Pangong Tso (Tibetan: སྤང་གོང་མཚོ, Wylie: spang gong mtsho; Hindi: पांगोंग त्सो; Chinese: 班公错; pinyin: Bāngōng Cuò), Tibetan for "high grassland lake", also referred to as Pangong Lake, is an endorheic lake in the Himalayas situated at a height of about 4,350 m (14,270 ft). It is 134 km (83 mi) long and extends from India to China. Approximately 60% of the length of the lake lies in China. The lake is 5 km (3.1 mi) wide at its broadest point. All together it covers 604 km2. During winter the lake freezes completely, despite being saline water. It is not a part of Indus river basin area and geographically a separate land locked river basin.
Pangong Tso 2.jpg
Pangong Tso is located in Asia Pangong TsoPangong Tso
Location Ladakh, Jammu and Kashmir, India; Rutog County, Tibet, China
Coordinates 33°43′04.59″N 78°53′48.48″E
Type Soda lake
dimictic lake (east basin)
cold monomictic lake (west basin)
Basin countries China, India
Max. length 134 km (83 mi)
Max. width 5 km (3.1 mi)
Surface area approx. 700 km2 (270 sq mi)
Max. depth 328 ft. (100 m)
Surface elevation 4,250 metres (13,940 ft)
Frozen during winter
Traditional Chinese 班公錯
Simplified Chinese 班公错
Hanyu Pinyin Bāngōngcuò
Wylie mtsho mo ngang lha ring
THL Tsomo Nganglha Ringpo
The lake is in the process of being identified under the Ramsar Convention as a wetland of international importance. This will be the first trans-boundary wetland in South Asia under the convention.
Flora, fauna and geography
The brackish water of the lake has very low micro-vegetation. Guides report that there are no fish or other aquatic life in the lake, except for some small crustaceans. On the other hand, visitors see numerous ducks and gulls over and on the lake surface. There are some species of scrub and perennial herbs that grow in the marshes around the lake.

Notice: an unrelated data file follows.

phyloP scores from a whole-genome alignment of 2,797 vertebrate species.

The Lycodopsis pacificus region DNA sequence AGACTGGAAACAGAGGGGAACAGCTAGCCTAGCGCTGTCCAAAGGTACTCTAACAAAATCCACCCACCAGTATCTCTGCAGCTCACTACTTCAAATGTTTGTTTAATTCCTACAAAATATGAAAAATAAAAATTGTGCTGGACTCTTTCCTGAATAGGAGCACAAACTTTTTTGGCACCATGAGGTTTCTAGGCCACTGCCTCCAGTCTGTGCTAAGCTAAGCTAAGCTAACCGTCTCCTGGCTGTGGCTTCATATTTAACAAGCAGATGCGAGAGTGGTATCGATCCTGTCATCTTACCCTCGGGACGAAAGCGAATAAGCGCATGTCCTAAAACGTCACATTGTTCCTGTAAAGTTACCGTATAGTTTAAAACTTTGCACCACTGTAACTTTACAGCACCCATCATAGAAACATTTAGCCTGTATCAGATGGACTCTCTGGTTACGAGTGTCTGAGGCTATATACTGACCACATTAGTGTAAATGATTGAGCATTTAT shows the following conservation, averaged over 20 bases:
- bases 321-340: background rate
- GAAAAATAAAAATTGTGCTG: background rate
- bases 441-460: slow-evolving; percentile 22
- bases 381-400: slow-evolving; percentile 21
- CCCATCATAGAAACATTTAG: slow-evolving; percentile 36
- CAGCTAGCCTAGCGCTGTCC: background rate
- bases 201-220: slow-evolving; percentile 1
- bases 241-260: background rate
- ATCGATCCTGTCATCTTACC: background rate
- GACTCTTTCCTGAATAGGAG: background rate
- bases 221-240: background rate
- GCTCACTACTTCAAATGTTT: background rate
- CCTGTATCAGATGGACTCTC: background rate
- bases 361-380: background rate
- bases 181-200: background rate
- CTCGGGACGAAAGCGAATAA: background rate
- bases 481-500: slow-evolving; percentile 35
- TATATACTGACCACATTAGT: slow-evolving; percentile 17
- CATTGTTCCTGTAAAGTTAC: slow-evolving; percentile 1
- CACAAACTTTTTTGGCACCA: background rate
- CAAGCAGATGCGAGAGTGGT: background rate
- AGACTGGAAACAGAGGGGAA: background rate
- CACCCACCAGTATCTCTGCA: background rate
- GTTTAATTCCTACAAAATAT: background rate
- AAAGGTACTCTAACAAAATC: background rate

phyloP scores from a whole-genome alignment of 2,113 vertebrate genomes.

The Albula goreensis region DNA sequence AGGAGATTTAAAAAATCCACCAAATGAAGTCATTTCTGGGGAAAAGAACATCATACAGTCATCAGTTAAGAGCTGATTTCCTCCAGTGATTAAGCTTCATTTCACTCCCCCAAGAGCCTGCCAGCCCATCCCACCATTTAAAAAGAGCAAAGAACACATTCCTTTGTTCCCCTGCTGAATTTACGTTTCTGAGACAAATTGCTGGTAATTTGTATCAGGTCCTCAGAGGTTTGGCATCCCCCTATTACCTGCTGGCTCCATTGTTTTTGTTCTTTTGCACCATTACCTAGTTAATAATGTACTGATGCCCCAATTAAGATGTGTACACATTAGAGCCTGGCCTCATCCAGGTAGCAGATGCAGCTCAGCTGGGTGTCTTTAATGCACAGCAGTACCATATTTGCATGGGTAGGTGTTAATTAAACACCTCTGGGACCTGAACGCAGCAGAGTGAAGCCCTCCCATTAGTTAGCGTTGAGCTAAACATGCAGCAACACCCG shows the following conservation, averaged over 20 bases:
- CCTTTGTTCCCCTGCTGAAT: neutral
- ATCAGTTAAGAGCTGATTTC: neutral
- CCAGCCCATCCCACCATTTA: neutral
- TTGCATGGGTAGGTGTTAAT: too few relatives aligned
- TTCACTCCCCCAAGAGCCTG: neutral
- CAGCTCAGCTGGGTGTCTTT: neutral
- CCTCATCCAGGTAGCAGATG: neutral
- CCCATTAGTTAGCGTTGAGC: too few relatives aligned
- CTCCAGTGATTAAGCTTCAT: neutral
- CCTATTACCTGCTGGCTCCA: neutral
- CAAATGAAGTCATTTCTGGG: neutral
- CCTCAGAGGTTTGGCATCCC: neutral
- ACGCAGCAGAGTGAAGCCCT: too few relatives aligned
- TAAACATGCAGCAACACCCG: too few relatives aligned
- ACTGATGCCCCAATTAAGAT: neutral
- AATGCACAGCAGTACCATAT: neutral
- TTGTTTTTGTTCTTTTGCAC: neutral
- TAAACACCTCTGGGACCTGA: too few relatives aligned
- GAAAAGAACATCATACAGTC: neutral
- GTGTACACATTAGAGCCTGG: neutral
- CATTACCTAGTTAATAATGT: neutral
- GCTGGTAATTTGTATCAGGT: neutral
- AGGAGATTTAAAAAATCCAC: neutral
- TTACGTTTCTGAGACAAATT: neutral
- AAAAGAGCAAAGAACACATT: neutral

The lake acts as an important breeding ground for a variety of birds including a number of migratory birds. During summer, the Bar-headed goose and Brahmini ducks are commonly seen here. The region around the lake supports a number of species of wildlife including the kiang and the Marmot.
Formerly, Pangong Tso had an outlet to Shyok River, a tributary of Indus River, but it was closed off due to natural damming. Two streams feed the lake from the Indian side, forming marshes and wetlands at the edges. Strand lines above current lake level reveal a 5 m (16 ft) thick layer of mud and laminated sand, suggesting the lake has shrunken recently in geological scale. No fish have been observed in the lake, however in the stream coming from South-eastern side (Cheshul nalla), three fish species (Schizopygopsis stoliczkae, Triplophysa stoliczkae and Triplophysa gracilis) have been reported (Bhat et al., 2011). The low biodiversity in the lake has been reported as being due to high salinity and harsh environmental conditions (Bhat et al., 2011).